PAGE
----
25 May 2004 02:24
Oh aye...Stabbe is a name...it's a German name as misfortune would have it! It was my Maiden name (spelt Stabb) and I hated it, couldn't change it soon enough! Over the years I've found that there is a connection with the Vittres, Dinon and that French mob, but, best of all, Sir Humphrey Gilbert, Brixham...that's balm for the wound.
However, I've read Matthews' 'History of Cornwall' and I'm intrigued by the mention of a William Stabbe (pronounced Stabba, the German way) who, with some others built two chapels in Lalant in 1409, and John Stabba of Carn Stabba in 1327; his name is on a subsidy roll, the oldest surviving roll in Cornwall/Devon. Where I'll find out about those two is anybody's guess...another Brick Wall no doubt. Like your site...stunned to find a Carnstabba Road...ye gods, fame for the StabbesStabbs at long last!
25 May 2004 14:50
Well, there you have it. A lucky guess on my part.
Actually, I'd be surprised if Germans were lurking in Cornwall in the Middle Ages. It's not beyond the bounds of possibility but I would have thought the Stabba in question would be a celtic name (which the anglophones have great difficulty with rendering into english). F'r instance, on the Isle of Man (where I once lived for a few years) there is a common Manx name; Juan. When I first saw the name written I thought it must be some weird throwback to the Spanish Armada or some such but actually it is not Juan (as in the Spanish 'Hwan') but Juan as in the Manx for John (pronounced 'Joo-an').
I don't suppose you were contemplating getting the No. 71 bus from Tasmania to St. Ives at some point because your best place to start looking for info/contacts for Mr. Stabba would probably be the St. Ives Trust. The records in the Cornwall Museum in Truro might well have some dirt as well but the Trust would probably be an easy entry point for your search. Their website is http://www.stivestrust.co.uk/ and they have an e-mail link.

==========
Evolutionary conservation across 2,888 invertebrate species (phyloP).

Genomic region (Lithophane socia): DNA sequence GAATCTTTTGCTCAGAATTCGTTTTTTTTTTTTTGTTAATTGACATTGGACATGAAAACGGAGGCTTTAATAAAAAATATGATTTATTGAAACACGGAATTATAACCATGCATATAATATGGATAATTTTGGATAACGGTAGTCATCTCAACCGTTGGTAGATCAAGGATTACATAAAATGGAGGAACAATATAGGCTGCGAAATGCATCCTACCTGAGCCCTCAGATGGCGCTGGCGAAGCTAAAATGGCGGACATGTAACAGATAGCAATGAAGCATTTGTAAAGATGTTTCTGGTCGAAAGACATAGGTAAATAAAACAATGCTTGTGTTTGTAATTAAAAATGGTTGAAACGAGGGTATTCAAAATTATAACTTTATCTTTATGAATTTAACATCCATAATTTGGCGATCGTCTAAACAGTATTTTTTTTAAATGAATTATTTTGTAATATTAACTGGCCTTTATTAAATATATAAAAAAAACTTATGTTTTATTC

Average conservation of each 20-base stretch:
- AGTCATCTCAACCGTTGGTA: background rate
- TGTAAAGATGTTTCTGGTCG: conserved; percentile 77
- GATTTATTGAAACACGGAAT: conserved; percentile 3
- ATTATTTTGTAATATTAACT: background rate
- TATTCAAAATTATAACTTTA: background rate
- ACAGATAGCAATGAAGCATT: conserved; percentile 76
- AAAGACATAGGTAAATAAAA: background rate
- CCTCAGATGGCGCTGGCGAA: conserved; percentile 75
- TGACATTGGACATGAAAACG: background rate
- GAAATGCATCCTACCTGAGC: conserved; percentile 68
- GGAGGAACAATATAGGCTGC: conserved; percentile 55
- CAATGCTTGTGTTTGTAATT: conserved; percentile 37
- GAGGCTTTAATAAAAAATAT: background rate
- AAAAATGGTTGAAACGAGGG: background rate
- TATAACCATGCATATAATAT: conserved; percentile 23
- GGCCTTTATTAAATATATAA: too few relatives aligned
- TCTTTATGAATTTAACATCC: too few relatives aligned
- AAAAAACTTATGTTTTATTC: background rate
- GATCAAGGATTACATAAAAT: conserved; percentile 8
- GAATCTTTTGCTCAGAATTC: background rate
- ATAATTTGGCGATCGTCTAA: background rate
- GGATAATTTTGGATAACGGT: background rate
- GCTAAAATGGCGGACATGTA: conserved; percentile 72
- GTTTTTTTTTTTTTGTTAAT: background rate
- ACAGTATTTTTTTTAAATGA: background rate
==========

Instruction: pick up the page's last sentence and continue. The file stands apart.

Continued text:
26 May 2004 03:03
Thank you for your most amusing email...it was a good pre-breakfast chuckle. I assumed it was German because my father told me the family 'originated' in Cornwall, but there was a lurid rumour that the name was German. He told me this when WWII was in progress and I was not impressed! I feel far more comfortable with a Celtic name, though when I told my husband I'd found Stabbas in Prussia, his retort was, "I knew there must be a spiked helmet somewhere in your family; that accounts for your fierce temper!' He should talk...all the Scots and Ulster-Scots (that's his lot) do is fight and have done for centuries.
But IS Carn Stabba just a Rock or a pile of rocks? I saw a picture of one of these Carns and it consisted of a huge slab of stone, obviously worked on, and looking more like an altar top or a coffin lid. Possibly Celtic/Druid?
The 'No. 71' Bus aka The Long Flight to England is fast becoming something of the past...we are both nearing our 80s and 24 hours in the air on the Kangaroo Route (shorter than via USA) takes its toll.
Since you have been kind enough to send me a map I shall send you a picture of part of the view from our home in Tasmania...it's on a gentle hill of 7 acres just south of Hobart, overlooking Storm Bay and the Derwent Estuary and occasionally we can see the Aurora Australis from the front garden. A lovely spot, but I've yearned for England for the 50 years we've lived here and hope to God the EU doesn't make a mess of it!
I shall take your advice and try the website and anything else that crops up. Thank you very, very much for taking time out to read my email let alone help me.
27 May 2004 15:24
I'm afraid my e-mail threw a wobbly and I didn't get your piccy. Still I am mentally picturing you on your verandah in the evening, sipping Castlemaine cocktails and watching the herds of Tasmanian Devils swarm past.
Carns can be either just one rock (if it's sufficiently memorable) or a pile of rocks. Thus Carnstabba might have been his personal megalith or it might have been the remnants of pre-medieval buildings on his land. It might even have just been a particularly impressive natural pile of rocks. (If you check out the A View To A Hill page in the Rosewall Hill section of Spooky St. Ives you'll see piccies of how the effects of glacial thingies and erosion have left quite odd collections of boulder stacks lying around this area).
Stick to the 'celtic origin' theory for the name and if anyone mentions germans just get out your chef's knife and ..... you know what!
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